I don’t always get this parenting thing right.
My kids and I had a (mostly) wonderful Sunday in Ocean City, NJ at Wonderland Pier. Toward the end of the day at the amusement park, my boys decided that they wanted to go through the mirror maze. They had been through the maze earlier when my mom was in charge, and so I assumed that I didn’t have to reiterate the importance of keeping their arms outstretched to avoid hitting their heads.
You know what happens when you assume, right?
I proceeded to watch both of my children start barreling through these mirrored, disorienting tunnels without any of their usual safety mindedness. (This is not sarcasm; both of my boys are typically very careful.) I yelled for both of them to stop running and to put their hands up for protection, but neither could hear me which only increased my anxiety. I watched in horror as my 5 year old hit his head not once, but three times over the next couple of minutes as he clumsily made his way out of the maze. He wasn’t smiling but he seemed unfazed. I was freaking the fuck out.
Yes, I’m a mom. I’m also a physical therapist in an acute rehabilitation hospital. I don’t mess around when it comes to head injuries. I know the long-term damage even one concussion can cause.
So I did what any great parent would do (that was sarcasm): I yelled at him.
“I THOUGHT YOU KNEW THE RULES! WHY WEREN’T YOU MORE CAREFUL?! LET ME SEE YOUR HEAD.”
He burst into tears, and buried his head into my stomach, clearly embarrassed and ashamed. After I assessed that no ER visit was needed, *I* felt embarrassed and ashamed.
I grew up in a family where love was often expressed as fear. My dad had a famous saying that would be leveled like an accusation anytime my sibling or I hurt ourselves or overslept or were late or simply acted like children: “what’s the matter with you?!” It was almost like his catchphrase, and in the 19 years since his death we've recalled it with a fondness it doesn’t really deserve. Those words sunk deep. If anyone knows the power of careless words, it’s me.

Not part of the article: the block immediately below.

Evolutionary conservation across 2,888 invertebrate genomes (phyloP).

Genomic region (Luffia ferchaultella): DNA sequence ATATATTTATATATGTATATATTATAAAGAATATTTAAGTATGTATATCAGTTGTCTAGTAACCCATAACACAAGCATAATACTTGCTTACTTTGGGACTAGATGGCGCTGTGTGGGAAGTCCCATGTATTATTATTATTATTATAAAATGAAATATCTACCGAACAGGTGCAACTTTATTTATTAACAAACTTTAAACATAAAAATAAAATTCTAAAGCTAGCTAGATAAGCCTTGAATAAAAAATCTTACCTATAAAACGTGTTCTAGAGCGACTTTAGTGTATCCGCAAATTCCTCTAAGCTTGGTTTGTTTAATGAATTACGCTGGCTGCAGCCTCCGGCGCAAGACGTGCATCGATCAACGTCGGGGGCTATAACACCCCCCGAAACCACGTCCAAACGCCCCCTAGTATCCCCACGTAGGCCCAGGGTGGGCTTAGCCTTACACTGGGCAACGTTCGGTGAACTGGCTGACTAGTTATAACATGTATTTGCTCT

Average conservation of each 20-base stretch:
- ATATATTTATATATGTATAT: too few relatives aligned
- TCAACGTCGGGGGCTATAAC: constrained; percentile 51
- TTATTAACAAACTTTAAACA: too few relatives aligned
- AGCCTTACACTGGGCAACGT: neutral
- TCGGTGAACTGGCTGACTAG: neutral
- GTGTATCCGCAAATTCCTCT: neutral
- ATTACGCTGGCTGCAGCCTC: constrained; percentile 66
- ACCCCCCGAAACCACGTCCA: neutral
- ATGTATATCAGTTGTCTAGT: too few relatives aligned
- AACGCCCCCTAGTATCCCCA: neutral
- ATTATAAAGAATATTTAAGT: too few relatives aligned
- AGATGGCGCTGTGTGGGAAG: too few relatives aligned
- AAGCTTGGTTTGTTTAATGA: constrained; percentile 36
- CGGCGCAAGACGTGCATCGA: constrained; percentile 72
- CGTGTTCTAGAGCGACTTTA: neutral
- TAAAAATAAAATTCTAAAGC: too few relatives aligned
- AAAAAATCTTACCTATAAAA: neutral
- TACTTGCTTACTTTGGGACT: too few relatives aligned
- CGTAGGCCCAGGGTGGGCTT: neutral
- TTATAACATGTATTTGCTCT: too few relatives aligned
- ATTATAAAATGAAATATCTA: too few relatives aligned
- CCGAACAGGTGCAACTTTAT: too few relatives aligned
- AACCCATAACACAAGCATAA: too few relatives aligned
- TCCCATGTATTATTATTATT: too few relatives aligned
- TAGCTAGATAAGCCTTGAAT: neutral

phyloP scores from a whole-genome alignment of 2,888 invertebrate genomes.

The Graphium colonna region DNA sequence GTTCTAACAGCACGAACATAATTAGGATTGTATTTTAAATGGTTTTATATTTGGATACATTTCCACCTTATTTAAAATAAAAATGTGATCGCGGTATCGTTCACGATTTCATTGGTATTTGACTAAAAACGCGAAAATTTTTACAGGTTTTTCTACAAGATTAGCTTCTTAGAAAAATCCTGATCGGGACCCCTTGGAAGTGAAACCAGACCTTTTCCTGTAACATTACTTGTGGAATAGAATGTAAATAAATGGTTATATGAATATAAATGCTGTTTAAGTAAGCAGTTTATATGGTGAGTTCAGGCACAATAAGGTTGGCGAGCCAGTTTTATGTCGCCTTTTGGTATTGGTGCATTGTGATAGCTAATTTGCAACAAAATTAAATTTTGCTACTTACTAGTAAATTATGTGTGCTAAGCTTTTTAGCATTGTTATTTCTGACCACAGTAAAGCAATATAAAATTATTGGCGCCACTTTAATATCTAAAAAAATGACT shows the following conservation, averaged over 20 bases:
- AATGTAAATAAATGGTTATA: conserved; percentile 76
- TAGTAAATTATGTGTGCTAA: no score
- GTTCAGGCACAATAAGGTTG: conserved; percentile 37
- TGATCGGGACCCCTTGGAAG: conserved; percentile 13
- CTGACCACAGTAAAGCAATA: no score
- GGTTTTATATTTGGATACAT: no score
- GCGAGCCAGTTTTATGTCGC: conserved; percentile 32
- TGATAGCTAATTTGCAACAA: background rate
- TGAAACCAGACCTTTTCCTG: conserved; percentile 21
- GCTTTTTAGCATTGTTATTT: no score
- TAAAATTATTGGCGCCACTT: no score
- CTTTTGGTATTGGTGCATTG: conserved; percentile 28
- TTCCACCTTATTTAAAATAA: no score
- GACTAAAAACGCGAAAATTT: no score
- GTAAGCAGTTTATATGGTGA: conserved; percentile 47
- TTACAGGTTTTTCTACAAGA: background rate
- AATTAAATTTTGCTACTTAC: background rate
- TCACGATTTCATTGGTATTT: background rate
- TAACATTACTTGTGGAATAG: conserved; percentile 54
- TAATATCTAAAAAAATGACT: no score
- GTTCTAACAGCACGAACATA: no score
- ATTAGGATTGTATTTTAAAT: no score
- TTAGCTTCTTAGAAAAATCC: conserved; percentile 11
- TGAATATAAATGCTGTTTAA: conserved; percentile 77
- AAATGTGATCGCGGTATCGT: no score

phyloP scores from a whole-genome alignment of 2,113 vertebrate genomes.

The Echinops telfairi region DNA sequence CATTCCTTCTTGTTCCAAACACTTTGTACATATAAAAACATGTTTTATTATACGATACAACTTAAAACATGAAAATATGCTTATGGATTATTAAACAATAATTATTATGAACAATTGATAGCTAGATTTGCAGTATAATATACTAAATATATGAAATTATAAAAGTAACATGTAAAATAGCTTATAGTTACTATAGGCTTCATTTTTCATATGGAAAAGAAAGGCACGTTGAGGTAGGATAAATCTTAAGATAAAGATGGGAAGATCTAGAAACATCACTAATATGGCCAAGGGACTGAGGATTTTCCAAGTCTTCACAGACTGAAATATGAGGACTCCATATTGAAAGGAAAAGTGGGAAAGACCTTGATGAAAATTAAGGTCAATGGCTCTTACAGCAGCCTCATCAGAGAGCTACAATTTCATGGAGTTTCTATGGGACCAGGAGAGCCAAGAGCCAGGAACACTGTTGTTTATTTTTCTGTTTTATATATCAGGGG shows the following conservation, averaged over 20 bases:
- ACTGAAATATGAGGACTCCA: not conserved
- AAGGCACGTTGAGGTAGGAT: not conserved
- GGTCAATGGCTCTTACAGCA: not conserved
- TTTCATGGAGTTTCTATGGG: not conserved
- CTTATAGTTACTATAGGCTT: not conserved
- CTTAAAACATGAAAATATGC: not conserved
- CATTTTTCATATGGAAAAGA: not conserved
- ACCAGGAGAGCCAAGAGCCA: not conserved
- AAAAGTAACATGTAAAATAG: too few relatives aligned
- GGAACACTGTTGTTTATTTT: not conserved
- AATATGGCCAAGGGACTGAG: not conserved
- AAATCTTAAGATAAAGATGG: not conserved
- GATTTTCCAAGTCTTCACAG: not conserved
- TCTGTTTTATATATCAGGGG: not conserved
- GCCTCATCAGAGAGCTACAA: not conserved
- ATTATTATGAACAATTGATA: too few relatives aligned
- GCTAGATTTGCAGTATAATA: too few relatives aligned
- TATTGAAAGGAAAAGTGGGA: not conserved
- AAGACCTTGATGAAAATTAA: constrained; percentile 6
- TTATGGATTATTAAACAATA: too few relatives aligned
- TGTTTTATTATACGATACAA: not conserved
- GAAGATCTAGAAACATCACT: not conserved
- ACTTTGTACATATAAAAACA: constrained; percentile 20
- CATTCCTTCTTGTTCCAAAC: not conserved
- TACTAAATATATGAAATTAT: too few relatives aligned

Once I had this realization, I picked him up and looked him in his sad eyes. “Wow. You hurt your head and then I hurt your feelings. No wonder you’re crying.”
He sobbed and nodded in confirmation. We took several moments together (including this one, captured by big bro) to breathe and feel our crappy feelings. Then Charlie said he was tired of feeling sad and we told jokes until we felt happy again. Here is a family favorite:
“Why did the old man fall down the well? He couldn’t see that well.” :-)
Admitting when we get it wrong is just as valuable to our children as getting it right, if not more so. They need to know it’s not only ok, but totally normal to make mistakes. They need to know grown ups aren’t perfect, so when they’re imperfect grown ups they won’t incorrectly wonder if there is something wrong with them.
If you aren’t failing, you aren’t trying. And damn, at least I’m trying.